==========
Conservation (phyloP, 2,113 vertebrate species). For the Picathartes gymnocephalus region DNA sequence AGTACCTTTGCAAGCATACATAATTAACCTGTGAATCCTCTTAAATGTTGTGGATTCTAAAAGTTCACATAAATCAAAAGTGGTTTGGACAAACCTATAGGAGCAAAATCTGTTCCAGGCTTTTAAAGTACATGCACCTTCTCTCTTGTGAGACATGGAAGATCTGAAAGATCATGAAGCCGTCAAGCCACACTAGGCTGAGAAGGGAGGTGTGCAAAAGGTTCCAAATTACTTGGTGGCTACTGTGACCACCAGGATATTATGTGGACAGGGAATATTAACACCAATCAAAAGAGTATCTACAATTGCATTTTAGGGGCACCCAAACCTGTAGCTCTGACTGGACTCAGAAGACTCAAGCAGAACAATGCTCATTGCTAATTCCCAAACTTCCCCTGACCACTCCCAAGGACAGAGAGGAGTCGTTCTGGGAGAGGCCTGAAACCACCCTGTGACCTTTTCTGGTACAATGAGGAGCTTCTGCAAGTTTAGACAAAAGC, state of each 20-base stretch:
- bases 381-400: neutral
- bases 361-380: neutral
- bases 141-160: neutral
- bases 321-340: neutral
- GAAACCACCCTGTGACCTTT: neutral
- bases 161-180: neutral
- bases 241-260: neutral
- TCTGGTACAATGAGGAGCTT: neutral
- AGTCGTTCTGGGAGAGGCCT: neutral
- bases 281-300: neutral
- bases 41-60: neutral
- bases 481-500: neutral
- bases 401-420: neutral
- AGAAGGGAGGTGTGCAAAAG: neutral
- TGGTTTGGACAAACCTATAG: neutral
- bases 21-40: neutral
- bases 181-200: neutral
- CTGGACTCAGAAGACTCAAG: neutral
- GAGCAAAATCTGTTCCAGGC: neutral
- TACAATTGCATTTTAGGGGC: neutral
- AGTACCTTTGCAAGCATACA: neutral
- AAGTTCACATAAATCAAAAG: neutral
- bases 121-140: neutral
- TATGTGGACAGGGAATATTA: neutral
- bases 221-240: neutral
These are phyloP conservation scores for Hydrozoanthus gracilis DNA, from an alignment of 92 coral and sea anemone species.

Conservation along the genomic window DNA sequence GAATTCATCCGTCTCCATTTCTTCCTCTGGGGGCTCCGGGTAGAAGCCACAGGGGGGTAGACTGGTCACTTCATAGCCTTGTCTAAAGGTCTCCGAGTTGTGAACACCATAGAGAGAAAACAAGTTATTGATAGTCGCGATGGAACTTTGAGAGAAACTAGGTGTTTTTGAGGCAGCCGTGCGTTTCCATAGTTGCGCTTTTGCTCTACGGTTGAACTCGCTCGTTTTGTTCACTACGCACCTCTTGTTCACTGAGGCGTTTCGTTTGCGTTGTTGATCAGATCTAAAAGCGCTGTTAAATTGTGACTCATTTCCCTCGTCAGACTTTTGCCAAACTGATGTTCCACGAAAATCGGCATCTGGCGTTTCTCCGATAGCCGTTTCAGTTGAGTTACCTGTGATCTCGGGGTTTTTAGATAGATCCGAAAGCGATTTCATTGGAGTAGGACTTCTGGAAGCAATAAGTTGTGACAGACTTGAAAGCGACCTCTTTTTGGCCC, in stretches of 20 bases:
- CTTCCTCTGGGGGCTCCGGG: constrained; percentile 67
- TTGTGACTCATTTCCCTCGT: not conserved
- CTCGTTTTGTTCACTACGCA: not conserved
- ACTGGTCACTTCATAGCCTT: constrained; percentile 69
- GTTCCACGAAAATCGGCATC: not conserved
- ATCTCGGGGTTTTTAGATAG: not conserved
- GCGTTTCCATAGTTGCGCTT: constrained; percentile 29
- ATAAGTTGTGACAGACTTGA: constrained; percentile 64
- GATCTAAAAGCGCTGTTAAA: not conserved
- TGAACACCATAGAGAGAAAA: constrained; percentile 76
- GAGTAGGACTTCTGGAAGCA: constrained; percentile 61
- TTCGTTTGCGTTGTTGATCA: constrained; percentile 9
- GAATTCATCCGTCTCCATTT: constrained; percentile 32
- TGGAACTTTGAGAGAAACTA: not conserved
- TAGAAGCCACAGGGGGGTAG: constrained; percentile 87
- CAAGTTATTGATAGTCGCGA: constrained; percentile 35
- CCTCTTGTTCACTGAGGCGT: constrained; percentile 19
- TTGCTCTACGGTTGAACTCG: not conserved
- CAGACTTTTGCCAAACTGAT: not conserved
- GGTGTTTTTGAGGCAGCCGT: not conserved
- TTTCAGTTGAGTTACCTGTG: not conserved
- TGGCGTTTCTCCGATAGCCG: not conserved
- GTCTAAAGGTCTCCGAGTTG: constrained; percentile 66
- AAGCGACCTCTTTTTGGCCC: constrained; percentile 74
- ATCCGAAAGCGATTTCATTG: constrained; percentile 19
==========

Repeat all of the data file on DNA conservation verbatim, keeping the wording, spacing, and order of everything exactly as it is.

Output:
Conservation (phyloP, 2,113 vertebrate species). For the Picathartes gymnocephalus region DNA sequence AGTACCTTTGCAAGCATACATAATTAACCTGTGAATCCTCTTAAATGTTGTGGATTCTAAAAGTTCACATAAATCAAAAGTGGTTTGGACAAACCTATAGGAGCAAAATCTGTTCCAGGCTTTTAAAGTACATGCACCTTCTCTCTTGTGAGACATGGAAGATCTGAAAGATCATGAAGCCGTCAAGCCACACTAGGCTGAGAAGGGAGGTGTGCAAAAGGTTCCAAATTACTTGGTGGCTACTGTGACCACCAGGATATTATGTGGACAGGGAATATTAACACCAATCAAAAGAGTATCTACAATTGCATTTTAGGGGCACCCAAACCTGTAGCTCTGACTGGACTCAGAAGACTCAAGCAGAACAATGCTCATTGCTAATTCCCAAACTTCCCCTGACCACTCCCAAGGACAGAGAGGAGTCGTTCTGGGAGAGGCCTGAAACCACCCTGTGACCTTTTCTGGTACAATGAGGAGCTTCTGCAAGTTTAGACAAAAGC, state of each 20-base stretch:
- bases 381-400: neutral
- bases 361-380: neutral
- bases 141-160: neutral
- bases 321-340: neutral
- GAAACCACCCTGTGACCTTT: neutral
- bases 161-180: neutral
- bases 241-260: neutral
- TCTGGTACAATGAGGAGCTT: neutral
- AGTCGTTCTGGGAGAGGCCT: neutral
- bases 281-300: neutral
- bases 41-60: neutral
- bases 481-500: neutral
- bases 401-420: neutral
- AGAAGGGAGGTGTGCAAAAG: neutral
- TGGTTTGGACAAACCTATAG: neutral
- bases 21-40: neutral
- bases 181-200: neutral
- CTGGACTCAGAAGACTCAAG: neutral
- GAGCAAAATCTGTTCCAGGC: neutral
- TACAATTGCATTTTAGGGGC: neutral
- AGTACCTTTGCAAGCATACA: neutral
- AAGTTCACATAAATCAAAAG: neutral
- bases 121-140: neutral
- TATGTGGACAGGGAATATTA: neutral
- bases 221-240: neutral
These are phyloP conservation scores for Hydrozoanthus gracilis DNA, from an alignment of 92 coral and sea anemone species.

Conservation along the genomic window DNA sequence GAATTCATCCGTCTCCATTTCTTCCTCTGGGGGCTCCGGGTAGAAGCCACAGGGGGGTAGACTGGTCACTTCATAGCCTTGTCTAAAGGTCTCCGAGTTGTGAACACCATAGAGAGAAAACAAGTTATTGATAGTCGCGATGGAACTTTGAGAGAAACTAGGTGTTTTTGAGGCAGCCGTGCGTTTCCATAGTTGCGCTTTTGCTCTACGGTTGAACTCGCTCGTTTTGTTCACTACGCACCTCTTGTTCACTGAGGCGTTTCGTTTGCGTTGTTGATCAGATCTAAAAGCGCTGTTAAATTGTGACTCATTTCCCTCGTCAGACTTTTGCCAAACTGATGTTCCACGAAAATCGGCATCTGGCGTTTCTCCGATAGCCGTTTCAGTTGAGTTACCTGTGATCTCGGGGTTTTTAGATAGATCCGAAAGCGATTTCATTGGAGTAGGACTTCTGGAAGCAATAAGTTGTGACAGACTTGAAAGCGACCTCTTTTTGGCCC, in stretches of 20 bases:
- CTTCCTCTGGGGGCTCCGGG: constrained; percentile 67
- TTGTGACTCATTTCCCTCGT: not conserved
- CTCGTTTTGTTCACTACGCA: not conserved
- ACTGGTCACTTCATAGCCTT: constrained; percentile 69
- GTTCCACGAAAATCGGCATC: not conserved
- ATCTCGGGGTTTTTAGATAG: not conserved
- GCGTTTCCATAGTTGCGCTT: constrained; percentile 29
- ATAAGTTGTGACAGACTTGA: constrained; percentile 64
- GATCTAAAAGCGCTGTTAAA: not conserved
- TGAACACCATAGAGAGAAAA: constrained; percentile 76
- GAGTAGGACTTCTGGAAGCA: constrained; percentile 61
- TTCGTTTGCGTTGTTGATCA: constrained; percentile 9
- GAATTCATCCGTCTCCATTT: constrained; percentile 32
- TGGAACTTTGAGAGAAACTA: not conserved
- TAGAAGCCACAGGGGGGTAG: constrained; percentile 87
- CAAGTTATTGATAGTCGCGA: constrained; percentile 35
- CCTCTTGTTCACTGAGGCGT: constrained; percentile 19
- TTGCTCTACGGTTGAACTCG: not conserved
- CAGACTTTTGCCAAACTGAT: not conserved
- GGTGTTTTTGAGGCAGCCGT: not conserved
- TTTCAGTTGAGTTACCTGTG: not conserved
- TGGCGTTTCTCCGATAGCCG: not conserved
- GTCTAAAGGTCTCCGAGTTG: constrained; percentile 66
- AAGCGACCTCTTTTTGGCCC: constrained; percentile 74
- ATCCGAAAGCGATTTCATTG: constrained; percentile 19